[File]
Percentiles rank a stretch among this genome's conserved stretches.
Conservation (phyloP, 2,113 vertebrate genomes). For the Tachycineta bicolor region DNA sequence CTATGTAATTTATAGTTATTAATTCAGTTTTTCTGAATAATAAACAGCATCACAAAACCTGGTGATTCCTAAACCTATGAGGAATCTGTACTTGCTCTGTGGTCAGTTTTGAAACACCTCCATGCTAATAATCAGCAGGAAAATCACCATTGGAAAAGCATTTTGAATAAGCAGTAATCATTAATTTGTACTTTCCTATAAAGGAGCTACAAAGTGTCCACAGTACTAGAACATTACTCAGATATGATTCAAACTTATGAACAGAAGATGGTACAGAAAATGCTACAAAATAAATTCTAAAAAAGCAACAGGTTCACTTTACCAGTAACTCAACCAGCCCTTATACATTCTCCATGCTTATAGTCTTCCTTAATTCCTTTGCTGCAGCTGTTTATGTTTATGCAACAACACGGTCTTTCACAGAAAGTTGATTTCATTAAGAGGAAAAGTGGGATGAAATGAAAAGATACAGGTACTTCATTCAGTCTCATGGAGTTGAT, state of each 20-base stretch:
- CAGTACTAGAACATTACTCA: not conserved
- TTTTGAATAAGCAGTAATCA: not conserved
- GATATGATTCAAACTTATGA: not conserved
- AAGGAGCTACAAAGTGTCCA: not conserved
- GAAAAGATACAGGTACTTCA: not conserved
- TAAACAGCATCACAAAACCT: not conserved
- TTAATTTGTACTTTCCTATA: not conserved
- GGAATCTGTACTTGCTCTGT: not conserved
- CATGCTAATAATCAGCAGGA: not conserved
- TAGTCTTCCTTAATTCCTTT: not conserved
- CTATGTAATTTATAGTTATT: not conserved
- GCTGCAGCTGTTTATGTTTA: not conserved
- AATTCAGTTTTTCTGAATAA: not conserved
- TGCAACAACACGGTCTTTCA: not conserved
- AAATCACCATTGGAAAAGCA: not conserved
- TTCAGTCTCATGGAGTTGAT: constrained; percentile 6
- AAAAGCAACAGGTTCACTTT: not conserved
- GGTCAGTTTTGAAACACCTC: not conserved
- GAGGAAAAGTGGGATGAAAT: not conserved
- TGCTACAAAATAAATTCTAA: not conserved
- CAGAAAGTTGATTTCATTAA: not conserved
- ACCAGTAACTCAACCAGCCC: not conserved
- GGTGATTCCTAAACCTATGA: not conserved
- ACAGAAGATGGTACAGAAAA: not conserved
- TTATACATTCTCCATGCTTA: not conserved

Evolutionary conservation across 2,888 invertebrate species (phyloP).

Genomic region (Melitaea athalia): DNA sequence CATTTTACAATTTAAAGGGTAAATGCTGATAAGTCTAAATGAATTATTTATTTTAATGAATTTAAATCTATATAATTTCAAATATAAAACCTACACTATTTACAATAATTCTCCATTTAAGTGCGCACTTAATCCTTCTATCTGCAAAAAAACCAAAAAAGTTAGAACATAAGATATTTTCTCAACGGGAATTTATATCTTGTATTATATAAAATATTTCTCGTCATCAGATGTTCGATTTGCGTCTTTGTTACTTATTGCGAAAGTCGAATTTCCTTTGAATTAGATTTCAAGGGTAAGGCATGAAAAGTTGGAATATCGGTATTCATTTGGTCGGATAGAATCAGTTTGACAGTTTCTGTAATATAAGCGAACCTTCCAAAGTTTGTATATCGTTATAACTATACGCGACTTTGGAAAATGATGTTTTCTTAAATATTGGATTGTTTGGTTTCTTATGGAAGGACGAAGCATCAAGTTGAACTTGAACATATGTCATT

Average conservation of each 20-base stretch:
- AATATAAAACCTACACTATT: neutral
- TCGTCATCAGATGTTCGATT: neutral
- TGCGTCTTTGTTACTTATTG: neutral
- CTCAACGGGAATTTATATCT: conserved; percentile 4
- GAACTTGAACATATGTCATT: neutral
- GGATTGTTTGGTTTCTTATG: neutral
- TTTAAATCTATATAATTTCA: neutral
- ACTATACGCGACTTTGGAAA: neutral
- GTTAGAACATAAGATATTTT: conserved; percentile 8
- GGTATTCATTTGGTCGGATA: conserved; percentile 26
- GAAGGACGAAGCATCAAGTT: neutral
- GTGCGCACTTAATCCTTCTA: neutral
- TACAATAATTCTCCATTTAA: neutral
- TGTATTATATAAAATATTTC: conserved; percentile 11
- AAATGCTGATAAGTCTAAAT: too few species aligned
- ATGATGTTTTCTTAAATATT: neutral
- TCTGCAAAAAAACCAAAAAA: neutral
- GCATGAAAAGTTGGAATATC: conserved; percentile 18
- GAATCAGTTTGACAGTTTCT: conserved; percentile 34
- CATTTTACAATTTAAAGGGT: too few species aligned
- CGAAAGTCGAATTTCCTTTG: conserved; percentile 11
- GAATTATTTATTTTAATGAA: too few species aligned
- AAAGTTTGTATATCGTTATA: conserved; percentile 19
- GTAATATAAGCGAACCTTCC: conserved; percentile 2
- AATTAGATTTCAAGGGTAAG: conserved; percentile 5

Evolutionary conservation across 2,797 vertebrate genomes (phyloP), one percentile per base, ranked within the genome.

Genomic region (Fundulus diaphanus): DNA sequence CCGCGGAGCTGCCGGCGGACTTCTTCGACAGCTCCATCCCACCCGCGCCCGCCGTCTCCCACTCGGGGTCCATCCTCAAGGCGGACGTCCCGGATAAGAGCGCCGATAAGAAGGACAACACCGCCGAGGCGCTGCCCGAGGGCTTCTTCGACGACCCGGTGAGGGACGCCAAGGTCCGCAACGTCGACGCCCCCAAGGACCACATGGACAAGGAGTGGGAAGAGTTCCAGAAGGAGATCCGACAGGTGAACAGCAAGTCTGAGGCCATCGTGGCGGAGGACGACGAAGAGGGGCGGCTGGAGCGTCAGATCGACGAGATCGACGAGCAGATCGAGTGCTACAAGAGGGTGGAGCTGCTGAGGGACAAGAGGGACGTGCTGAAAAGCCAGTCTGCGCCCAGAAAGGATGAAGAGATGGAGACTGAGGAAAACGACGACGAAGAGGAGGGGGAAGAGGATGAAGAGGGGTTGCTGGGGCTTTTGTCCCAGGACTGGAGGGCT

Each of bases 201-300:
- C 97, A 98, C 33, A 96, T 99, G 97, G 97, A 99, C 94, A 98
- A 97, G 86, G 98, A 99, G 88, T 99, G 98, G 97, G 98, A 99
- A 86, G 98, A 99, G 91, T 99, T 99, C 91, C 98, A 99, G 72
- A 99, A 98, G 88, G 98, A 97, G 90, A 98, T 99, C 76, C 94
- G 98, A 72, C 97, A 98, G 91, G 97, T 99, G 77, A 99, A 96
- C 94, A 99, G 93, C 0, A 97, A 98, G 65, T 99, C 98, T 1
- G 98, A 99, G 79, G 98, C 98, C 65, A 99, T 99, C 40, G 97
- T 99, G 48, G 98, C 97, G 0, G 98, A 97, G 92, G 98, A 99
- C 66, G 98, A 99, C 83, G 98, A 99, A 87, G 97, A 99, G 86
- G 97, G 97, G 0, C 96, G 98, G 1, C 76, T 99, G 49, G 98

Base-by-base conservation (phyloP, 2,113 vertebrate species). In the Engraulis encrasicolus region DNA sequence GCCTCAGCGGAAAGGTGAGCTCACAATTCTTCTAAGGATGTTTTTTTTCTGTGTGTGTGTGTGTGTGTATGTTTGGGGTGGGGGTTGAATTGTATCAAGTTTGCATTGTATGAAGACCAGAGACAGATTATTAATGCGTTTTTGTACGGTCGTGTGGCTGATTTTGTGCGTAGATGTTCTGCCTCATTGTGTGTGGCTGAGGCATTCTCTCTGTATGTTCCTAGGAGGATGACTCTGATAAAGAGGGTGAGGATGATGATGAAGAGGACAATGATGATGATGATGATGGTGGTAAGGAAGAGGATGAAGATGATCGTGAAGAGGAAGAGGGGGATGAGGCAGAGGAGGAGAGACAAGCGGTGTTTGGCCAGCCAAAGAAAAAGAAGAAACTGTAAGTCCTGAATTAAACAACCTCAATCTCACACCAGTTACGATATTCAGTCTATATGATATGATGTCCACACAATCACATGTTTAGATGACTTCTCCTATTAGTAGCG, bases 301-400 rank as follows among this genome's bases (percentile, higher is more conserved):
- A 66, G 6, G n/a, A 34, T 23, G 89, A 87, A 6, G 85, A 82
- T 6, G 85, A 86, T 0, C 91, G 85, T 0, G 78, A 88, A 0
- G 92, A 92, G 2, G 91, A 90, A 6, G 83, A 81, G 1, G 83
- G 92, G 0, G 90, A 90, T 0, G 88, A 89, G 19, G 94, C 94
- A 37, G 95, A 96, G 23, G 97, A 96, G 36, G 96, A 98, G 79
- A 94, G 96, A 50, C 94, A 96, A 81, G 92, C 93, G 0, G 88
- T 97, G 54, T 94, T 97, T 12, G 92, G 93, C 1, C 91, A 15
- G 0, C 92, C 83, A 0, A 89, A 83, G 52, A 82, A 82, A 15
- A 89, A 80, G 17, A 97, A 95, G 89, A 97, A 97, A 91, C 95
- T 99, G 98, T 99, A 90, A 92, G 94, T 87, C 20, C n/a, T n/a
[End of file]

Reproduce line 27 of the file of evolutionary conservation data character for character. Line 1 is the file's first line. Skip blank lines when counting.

- TTATACATTCTCCATGCTTA: not conserved